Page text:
Google simplified the security icons on the 46th version of Chrome. The goal is to make it easier for users, as they don’t have to learn and worry about all the previous security states shown on the web browser.
Until recently, Chrome marked websites that had some security errors with a yellow caution triangle sign. Now, these websites will fit into the category of nonsecure, eliminating the sign, and marking the website state saying, “HTTPS with Minor Errors.”
“We’ve come to understand that our yellow ‘caution triangle’ badge can be confusing when compared to the HTTP page icon, and we believe that it is better not to emphasize the difference in security between these two states to most users,” said Lucas Garron and Chris Palmer, from Chrome security team on the Google Online Security Blog.
The changes will reduce the number of security states from four to three, trying to represent it as accurately as possible.
Google will use the “neutral icon” on unsecure sites. They believe that removing the badge could mean that most users won’t recognize the warning when entering a “mixed content” site, so they are encouraging developers to switch to HTTPS as soon as possible.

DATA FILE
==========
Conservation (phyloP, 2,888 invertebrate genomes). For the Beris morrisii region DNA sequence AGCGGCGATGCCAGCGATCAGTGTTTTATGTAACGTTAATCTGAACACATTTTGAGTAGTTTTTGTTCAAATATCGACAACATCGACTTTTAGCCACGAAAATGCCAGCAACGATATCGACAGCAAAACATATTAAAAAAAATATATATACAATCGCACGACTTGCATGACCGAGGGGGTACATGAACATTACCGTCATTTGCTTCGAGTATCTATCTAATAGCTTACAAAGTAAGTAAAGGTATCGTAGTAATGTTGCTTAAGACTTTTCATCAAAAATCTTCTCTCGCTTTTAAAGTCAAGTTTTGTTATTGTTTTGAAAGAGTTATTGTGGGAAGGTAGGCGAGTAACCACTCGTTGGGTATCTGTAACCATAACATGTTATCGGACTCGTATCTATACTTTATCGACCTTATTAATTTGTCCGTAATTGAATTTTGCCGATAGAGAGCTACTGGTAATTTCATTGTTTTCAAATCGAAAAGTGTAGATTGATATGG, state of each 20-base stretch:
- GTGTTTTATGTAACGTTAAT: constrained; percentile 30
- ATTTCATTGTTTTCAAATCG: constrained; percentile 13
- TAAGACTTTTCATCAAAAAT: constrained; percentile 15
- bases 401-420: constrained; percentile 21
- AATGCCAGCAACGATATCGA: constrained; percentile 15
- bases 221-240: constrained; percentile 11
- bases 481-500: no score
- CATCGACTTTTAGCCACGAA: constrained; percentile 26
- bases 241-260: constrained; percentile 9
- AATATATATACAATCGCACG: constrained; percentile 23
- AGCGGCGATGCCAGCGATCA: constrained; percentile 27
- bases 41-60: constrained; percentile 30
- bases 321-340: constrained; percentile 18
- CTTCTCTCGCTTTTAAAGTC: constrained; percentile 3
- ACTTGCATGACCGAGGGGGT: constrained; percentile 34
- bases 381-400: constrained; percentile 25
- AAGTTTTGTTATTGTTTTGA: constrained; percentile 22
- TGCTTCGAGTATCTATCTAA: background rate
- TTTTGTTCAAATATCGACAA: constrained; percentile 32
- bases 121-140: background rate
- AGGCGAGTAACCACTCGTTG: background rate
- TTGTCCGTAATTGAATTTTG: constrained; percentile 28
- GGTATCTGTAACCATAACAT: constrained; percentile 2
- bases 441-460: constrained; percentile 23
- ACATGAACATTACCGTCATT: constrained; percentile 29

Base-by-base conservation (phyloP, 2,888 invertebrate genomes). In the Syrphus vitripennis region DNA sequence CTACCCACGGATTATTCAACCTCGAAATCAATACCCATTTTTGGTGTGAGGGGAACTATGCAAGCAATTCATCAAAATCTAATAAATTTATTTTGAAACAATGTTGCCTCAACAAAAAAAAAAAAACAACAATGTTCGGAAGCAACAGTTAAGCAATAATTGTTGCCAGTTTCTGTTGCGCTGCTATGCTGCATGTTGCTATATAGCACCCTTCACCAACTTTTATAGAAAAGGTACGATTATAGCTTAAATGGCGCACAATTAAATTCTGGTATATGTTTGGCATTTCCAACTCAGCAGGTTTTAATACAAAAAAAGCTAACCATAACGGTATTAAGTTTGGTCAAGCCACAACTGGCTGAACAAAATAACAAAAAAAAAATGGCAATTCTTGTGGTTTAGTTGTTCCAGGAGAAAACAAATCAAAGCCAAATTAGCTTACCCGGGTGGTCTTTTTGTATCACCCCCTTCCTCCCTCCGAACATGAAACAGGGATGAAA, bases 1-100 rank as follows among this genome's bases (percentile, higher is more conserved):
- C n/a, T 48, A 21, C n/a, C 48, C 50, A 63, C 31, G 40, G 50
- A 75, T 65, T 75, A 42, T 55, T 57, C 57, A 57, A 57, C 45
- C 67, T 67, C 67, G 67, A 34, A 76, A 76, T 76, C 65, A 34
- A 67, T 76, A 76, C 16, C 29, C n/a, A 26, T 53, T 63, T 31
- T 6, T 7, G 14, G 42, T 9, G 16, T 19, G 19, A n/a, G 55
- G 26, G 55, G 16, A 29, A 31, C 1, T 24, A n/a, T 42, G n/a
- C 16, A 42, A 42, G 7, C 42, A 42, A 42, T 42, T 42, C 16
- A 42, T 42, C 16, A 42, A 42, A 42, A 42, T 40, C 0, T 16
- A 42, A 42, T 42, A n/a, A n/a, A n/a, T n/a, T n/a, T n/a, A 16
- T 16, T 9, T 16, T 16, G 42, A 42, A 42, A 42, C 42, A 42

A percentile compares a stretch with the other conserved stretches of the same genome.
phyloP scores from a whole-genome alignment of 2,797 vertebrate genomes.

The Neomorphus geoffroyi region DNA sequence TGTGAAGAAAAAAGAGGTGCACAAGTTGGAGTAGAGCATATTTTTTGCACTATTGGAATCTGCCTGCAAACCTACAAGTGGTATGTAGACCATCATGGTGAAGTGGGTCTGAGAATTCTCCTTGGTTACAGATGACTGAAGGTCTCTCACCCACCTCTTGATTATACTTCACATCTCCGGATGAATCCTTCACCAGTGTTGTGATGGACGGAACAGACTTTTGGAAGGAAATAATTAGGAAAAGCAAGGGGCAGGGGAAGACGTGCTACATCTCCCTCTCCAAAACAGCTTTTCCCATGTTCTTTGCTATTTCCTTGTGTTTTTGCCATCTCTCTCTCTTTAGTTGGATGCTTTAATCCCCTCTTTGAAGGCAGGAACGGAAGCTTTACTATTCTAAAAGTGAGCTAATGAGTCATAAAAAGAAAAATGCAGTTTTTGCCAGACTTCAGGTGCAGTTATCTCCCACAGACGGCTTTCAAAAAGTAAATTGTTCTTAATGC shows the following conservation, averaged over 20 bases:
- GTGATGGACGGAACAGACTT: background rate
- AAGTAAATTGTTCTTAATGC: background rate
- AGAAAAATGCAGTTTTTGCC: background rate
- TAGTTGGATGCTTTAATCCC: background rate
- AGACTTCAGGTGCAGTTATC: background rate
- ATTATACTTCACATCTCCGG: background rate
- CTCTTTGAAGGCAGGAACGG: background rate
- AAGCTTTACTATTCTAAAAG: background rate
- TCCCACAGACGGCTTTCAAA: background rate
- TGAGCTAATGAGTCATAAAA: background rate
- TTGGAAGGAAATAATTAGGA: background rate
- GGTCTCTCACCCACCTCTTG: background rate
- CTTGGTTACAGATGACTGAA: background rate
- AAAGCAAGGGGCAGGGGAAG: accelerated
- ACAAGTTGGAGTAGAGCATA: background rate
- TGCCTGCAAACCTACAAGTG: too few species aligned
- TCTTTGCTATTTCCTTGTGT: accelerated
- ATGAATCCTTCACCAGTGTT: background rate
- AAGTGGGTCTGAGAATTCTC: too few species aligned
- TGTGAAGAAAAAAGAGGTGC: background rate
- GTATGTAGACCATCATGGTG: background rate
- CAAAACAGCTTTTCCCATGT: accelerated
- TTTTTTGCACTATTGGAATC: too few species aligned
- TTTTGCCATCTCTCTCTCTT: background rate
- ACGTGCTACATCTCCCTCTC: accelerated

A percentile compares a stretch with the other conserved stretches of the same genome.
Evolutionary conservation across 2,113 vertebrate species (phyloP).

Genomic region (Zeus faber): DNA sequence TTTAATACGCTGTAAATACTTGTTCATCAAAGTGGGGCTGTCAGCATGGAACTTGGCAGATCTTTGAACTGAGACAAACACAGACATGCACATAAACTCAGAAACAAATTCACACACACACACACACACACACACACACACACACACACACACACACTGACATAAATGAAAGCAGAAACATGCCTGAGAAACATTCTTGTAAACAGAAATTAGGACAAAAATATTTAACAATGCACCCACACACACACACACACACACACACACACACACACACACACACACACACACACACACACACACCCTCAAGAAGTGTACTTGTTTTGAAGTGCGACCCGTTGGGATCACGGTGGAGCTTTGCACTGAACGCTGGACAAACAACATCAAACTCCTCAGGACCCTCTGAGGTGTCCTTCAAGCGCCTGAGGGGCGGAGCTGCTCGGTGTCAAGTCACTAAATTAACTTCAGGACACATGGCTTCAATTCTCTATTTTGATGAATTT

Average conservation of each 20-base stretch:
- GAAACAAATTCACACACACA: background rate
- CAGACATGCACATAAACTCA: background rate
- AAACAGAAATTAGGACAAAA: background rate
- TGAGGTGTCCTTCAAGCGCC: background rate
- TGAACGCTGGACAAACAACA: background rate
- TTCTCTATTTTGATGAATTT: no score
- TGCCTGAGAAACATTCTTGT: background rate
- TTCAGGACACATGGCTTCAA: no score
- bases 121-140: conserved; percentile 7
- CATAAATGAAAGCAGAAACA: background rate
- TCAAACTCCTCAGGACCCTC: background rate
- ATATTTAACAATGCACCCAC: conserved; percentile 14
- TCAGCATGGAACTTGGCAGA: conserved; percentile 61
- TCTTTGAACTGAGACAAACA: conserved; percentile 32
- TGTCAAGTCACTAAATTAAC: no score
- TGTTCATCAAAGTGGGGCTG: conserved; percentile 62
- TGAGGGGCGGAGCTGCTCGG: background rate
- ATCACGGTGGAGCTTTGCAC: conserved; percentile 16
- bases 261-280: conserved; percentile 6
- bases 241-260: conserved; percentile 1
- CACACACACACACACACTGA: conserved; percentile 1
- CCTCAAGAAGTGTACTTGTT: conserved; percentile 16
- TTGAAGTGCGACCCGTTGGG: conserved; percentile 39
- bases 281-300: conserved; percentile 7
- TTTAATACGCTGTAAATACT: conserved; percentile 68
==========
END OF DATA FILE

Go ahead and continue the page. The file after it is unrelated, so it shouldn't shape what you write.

On the blog, they explain that migrating from HTTP to HTTPS can result in “mixed content.” HTTPS is a security protocol widely used on most sites: it authenticates the website and protects the privacy and integrity of the exchanged data.
The mixed content appears when a website doesn’t have the totality of the information encrypted, resulting accessible for hackers and compromising the site’s security. Google’s security team warns that the site may not be fully secured as this migrational process occurs, but usually it will not be less secure than it used to.
“In the long term, we hope that most sites on the internet will become secure, and we plan to reduce the icon to just two states: secure and not secure. The change announced in this post is a small step in that direction,” the press release concludes.